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In her footsteps…

Professor Mona Bafadhel interviews Dr Ellie Williams, a post-doctoral researcher in the Structural Genomics Consortium, about her career to date. They discuss Ellie’s career pathway, her research, work/life balance and her interest in sewing.


This is a podcast of the Nuffield Department of Medicine (NDM). As part of in her footsteps series, we are speaking today to Dr Ellie Williams.

Mona Bafadhel: Hi, Ellie. Can you tell me a little bit about yourself?

Ellie Williams: So I'm Ellie Williams, and I did my undergraduate degree in biochemistry and then went on to do a PhD in structural biology up in London, and since then I've come back to Oxford as a postdoc, and I've been working on looking at very rare genetic condition called FOP or Fibrodysplasia Ossificans Progressiva. And that's quite hard to say, but I've had a lot of practice. It's a condition where due to one mutation, in one protein so very tiny change, it leads to your joints, basically turning into bone, and the muscle gets replaced, so you're not getting locked into a human statue. This is a horrific condition. It's also incredibly rare. There's one in 2 million people who have this. So what I do is to try and work on trying to find drugs, and things that could be turned into medicines to help treat this condition. And that's quite a challenging task because you need to find something that's going to only affect the protein in question and not any of the other proteins in the body negatively, but it's something I really enjoy doing.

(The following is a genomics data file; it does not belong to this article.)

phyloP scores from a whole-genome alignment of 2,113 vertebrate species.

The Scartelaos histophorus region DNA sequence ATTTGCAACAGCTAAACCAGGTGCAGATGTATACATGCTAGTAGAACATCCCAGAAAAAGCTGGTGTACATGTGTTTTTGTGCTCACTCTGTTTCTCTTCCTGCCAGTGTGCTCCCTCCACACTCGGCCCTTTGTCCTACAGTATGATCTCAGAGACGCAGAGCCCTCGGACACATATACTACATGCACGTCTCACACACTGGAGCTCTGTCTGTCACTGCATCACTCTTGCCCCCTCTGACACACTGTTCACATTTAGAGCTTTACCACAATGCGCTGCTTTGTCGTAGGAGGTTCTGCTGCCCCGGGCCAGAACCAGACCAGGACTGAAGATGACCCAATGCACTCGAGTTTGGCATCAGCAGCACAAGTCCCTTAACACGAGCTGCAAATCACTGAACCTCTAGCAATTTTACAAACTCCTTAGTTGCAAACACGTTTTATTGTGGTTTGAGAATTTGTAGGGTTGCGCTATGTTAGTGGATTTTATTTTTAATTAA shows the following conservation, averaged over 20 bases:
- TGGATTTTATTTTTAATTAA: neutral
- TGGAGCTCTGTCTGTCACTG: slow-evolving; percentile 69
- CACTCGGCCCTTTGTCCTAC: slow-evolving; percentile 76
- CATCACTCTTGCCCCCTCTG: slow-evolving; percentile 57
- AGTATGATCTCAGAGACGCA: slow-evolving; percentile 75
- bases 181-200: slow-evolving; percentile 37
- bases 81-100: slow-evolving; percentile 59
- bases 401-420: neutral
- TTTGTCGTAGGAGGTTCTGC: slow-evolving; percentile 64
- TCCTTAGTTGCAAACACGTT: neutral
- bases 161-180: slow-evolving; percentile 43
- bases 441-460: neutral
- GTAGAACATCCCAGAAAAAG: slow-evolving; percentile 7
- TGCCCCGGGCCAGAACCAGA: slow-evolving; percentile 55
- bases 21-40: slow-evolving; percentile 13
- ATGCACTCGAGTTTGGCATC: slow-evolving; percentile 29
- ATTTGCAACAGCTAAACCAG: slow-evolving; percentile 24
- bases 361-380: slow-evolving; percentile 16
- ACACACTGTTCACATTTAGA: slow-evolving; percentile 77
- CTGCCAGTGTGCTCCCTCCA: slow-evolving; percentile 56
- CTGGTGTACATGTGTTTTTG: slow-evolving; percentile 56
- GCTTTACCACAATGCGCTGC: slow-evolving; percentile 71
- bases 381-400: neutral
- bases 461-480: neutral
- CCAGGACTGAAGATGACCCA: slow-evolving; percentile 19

Mona Bafadhel: What qualities do you think you need to be a good scientist?

Ellie Williams: I think you need to be very determined, and I think you need to be very patient. In science, nothing ever works the first time, so I think you've always got to be prepared to do things over and over until you can get the results you want and the results that are going to come through from that. I think you also need to be very creative, and I think you need to be very resourceful, make sense of what you're seeing, and plan the next step. I think also you've got to love what you do because if you love what you do, you're going to be able to put in the effort you need to, and you're going to reach the heights you want to reach.

You've been a postdoctoral scientist now for four years; what's your next step?

Ellie Williams: So I've been lucky enough in the past four years to have a go at some teaching. I've had a chance to tutor some students and teach slightly larger classes, and I really enjoyed that. So, I think it'd be nice in the future to try and find somewhere where I could do lecturing as part of my career. I would really like to contribute to the next generation of scientists, to see them be enthusiastic about the same things that I've been enthusiastic about.

Mona Bafadhel: And do you think scientists have a healthy work-life balance?

I think it's certainly possible to have a healthy work-life balance. I think in science, it can be quite hard to do so. There's an awful lot of pressure to get the results and to get the publications out. I personally think I do have a good work-life balance. I work in a department that has a very healthy attitude towards not putting in excessive hours. My supervisor, in particular, I feel is very enlightened in this way. I feel I put in the hours I think necessary, get the work done, and he's happy with that, and that's fine by me.

Mona Bafadhel: If you could do something different, what would you choose?

Ellie Williams: Well, I've always been quite interested in designing and making costumes and clothes. I had a go at making my own wedding dress. And I think being a tailor would be a good alternate career.

Mona Bafadhel: Thank you.